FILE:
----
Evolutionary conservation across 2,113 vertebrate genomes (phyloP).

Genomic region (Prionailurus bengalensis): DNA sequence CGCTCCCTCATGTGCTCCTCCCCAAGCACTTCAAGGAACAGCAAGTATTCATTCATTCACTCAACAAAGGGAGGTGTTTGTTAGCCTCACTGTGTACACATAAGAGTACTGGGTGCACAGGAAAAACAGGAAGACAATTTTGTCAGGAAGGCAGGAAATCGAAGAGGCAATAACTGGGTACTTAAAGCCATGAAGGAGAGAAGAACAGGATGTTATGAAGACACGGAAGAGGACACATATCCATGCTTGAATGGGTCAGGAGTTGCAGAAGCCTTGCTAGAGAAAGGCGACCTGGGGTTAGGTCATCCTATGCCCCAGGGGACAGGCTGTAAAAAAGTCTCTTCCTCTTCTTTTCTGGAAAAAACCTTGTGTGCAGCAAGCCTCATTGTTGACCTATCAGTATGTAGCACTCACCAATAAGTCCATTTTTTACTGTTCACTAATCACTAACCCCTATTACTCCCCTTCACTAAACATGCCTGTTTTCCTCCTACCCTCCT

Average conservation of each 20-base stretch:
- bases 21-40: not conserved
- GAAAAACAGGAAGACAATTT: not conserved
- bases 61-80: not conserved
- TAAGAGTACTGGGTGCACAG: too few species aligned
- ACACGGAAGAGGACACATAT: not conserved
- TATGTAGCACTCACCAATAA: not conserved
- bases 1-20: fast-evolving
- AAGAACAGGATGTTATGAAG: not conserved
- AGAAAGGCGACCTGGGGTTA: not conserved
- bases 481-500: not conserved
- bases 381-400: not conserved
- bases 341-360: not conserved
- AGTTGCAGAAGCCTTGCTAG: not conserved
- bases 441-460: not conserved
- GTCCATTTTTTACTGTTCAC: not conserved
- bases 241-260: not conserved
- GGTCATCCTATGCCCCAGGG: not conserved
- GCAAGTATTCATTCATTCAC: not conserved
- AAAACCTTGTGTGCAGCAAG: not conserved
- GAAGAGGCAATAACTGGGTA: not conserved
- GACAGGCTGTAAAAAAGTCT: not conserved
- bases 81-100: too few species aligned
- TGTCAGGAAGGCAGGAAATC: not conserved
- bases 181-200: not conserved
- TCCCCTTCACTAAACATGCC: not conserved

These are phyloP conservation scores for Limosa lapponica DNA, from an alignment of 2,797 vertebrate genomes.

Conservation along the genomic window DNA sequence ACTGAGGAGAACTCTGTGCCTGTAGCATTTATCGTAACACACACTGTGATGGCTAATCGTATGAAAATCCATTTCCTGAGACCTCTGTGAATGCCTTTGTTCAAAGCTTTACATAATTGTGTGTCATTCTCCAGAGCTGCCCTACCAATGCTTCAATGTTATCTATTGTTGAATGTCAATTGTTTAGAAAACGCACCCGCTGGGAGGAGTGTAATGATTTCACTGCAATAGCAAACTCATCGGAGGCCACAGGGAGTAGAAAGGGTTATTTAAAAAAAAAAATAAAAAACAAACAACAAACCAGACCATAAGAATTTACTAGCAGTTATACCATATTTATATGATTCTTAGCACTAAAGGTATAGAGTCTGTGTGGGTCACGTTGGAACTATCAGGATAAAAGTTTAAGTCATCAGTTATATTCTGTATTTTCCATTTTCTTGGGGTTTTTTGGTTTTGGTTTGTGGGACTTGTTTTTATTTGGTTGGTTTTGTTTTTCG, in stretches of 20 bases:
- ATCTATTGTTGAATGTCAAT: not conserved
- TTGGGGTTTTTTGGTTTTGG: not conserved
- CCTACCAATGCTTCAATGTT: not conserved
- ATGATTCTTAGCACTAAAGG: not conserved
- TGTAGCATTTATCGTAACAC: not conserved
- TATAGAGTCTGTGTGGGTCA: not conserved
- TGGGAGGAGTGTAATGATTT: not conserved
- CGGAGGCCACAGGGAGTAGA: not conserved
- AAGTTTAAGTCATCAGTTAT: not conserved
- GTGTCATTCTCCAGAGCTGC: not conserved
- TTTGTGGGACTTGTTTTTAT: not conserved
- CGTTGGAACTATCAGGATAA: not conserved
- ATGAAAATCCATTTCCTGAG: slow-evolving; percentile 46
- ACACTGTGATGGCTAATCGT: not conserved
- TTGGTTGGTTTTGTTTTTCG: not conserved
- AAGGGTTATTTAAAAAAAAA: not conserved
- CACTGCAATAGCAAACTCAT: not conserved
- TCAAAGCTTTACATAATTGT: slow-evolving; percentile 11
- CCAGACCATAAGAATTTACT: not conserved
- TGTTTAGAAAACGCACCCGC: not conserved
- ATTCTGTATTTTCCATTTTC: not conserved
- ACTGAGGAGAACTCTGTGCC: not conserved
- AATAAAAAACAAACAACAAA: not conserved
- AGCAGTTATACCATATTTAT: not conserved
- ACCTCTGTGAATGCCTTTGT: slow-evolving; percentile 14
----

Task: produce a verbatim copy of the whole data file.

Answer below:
Evolutionary conservation across 2,113 vertebrate genomes (phyloP).

Genomic region (Prionailurus bengalensis): DNA sequence CGCTCCCTCATGTGCTCCTCCCCAAGCACTTCAAGGAACAGCAAGTATTCATTCATTCACTCAACAAAGGGAGGTGTTTGTTAGCCTCACTGTGTACACATAAGAGTACTGGGTGCACAGGAAAAACAGGAAGACAATTTTGTCAGGAAGGCAGGAAATCGAAGAGGCAATAACTGGGTACTTAAAGCCATGAAGGAGAGAAGAACAGGATGTTATGAAGACACGGAAGAGGACACATATCCATGCTTGAATGGGTCAGGAGTTGCAGAAGCCTTGCTAGAGAAAGGCGACCTGGGGTTAGGTCATCCTATGCCCCAGGGGACAGGCTGTAAAAAAGTCTCTTCCTCTTCTTTTCTGGAAAAAACCTTGTGTGCAGCAAGCCTCATTGTTGACCTATCAGTATGTAGCACTCACCAATAAGTCCATTTTTTACTGTTCACTAATCACTAACCCCTATTACTCCCCTTCACTAAACATGCCTGTTTTCCTCCTACCCTCCT

Average conservation of each 20-base stretch:
- bases 21-40: not conserved
- GAAAAACAGGAAGACAATTT: not conserved
- bases 61-80: not conserved
- TAAGAGTACTGGGTGCACAG: too few species aligned
- ACACGGAAGAGGACACATAT: not conserved
- TATGTAGCACTCACCAATAA: not conserved
- bases 1-20: fast-evolving
- AAGAACAGGATGTTATGAAG: not conserved
- AGAAAGGCGACCTGGGGTTA: not conserved
- bases 481-500: not conserved
- bases 381-400: not conserved
- bases 341-360: not conserved
- AGTTGCAGAAGCCTTGCTAG: not conserved
- bases 441-460: not conserved
- GTCCATTTTTTACTGTTCAC: not conserved
- bases 241-260: not conserved
- GGTCATCCTATGCCCCAGGG: not conserved
- GCAAGTATTCATTCATTCAC: not conserved
- AAAACCTTGTGTGCAGCAAG: not conserved
- GAAGAGGCAATAACTGGGTA: not conserved
- GACAGGCTGTAAAAAAGTCT: not conserved
- bases 81-100: too few species aligned
- TGTCAGGAAGGCAGGAAATC: not conserved
- bases 181-200: not conserved
- TCCCCTTCACTAAACATGCC: not conserved

These are phyloP conservation scores for Limosa lapponica DNA, from an alignment of 2,797 vertebrate genomes.

Conservation along the genomic window DNA sequence ACTGAGGAGAACTCTGTGCCTGTAGCATTTATCGTAACACACACTGTGATGGCTAATCGTATGAAAATCCATTTCCTGAGACCTCTGTGAATGCCTTTGTTCAAAGCTTTACATAATTGTGTGTCATTCTCCAGAGCTGCCCTACCAATGCTTCAATGTTATCTATTGTTGAATGTCAATTGTTTAGAAAACGCACCCGCTGGGAGGAGTGTAATGATTTCACTGCAATAGCAAACTCATCGGAGGCCACAGGGAGTAGAAAGGGTTATTTAAAAAAAAAAATAAAAAACAAACAACAAACCAGACCATAAGAATTTACTAGCAGTTATACCATATTTATATGATTCTTAGCACTAAAGGTATAGAGTCTGTGTGGGTCACGTTGGAACTATCAGGATAAAAGTTTAAGTCATCAGTTATATTCTGTATTTTCCATTTTCTTGGGGTTTTTTGGTTTTGGTTTGTGGGACTTGTTTTTATTTGGTTGGTTTTGTTTTTCG, in stretches of 20 bases:
- ATCTATTGTTGAATGTCAAT: not conserved
- TTGGGGTTTTTTGGTTTTGG: not conserved
- CCTACCAATGCTTCAATGTT: not conserved
- ATGATTCTTAGCACTAAAGG: not conserved
- TGTAGCATTTATCGTAACAC: not conserved
- TATAGAGTCTGTGTGGGTCA: not conserved
- TGGGAGGAGTGTAATGATTT: not conserved
- CGGAGGCCACAGGGAGTAGA: not conserved
- AAGTTTAAGTCATCAGTTAT: not conserved
- GTGTCATTCTCCAGAGCTGC: not conserved
- TTTGTGGGACTTGTTTTTAT: not conserved
- CGTTGGAACTATCAGGATAA: not conserved
- ATGAAAATCCATTTCCTGAG: slow-evolving; percentile 46
- ACACTGTGATGGCTAATCGT: not conserved
- TTGGTTGGTTTTGTTTTTCG: not conserved
- AAGGGTTATTTAAAAAAAAA: not conserved
- CACTGCAATAGCAAACTCAT: not conserved
- TCAAAGCTTTACATAATTGT: slow-evolving; percentile 11
- CCAGACCATAAGAATTTACT: not conserved
- TGTTTAGAAAACGCACCCGC: not conserved
- ATTCTGTATTTTCCATTTTC: not conserved
- ACTGAGGAGAACTCTGTGCC: not conserved
- AATAAAAAACAAACAACAAA: not conserved
- AGCAGTTATACCATATTTAT: not conserved
- ACCTCTGTGAATGCCTTTGT: slow-evolving; percentile 14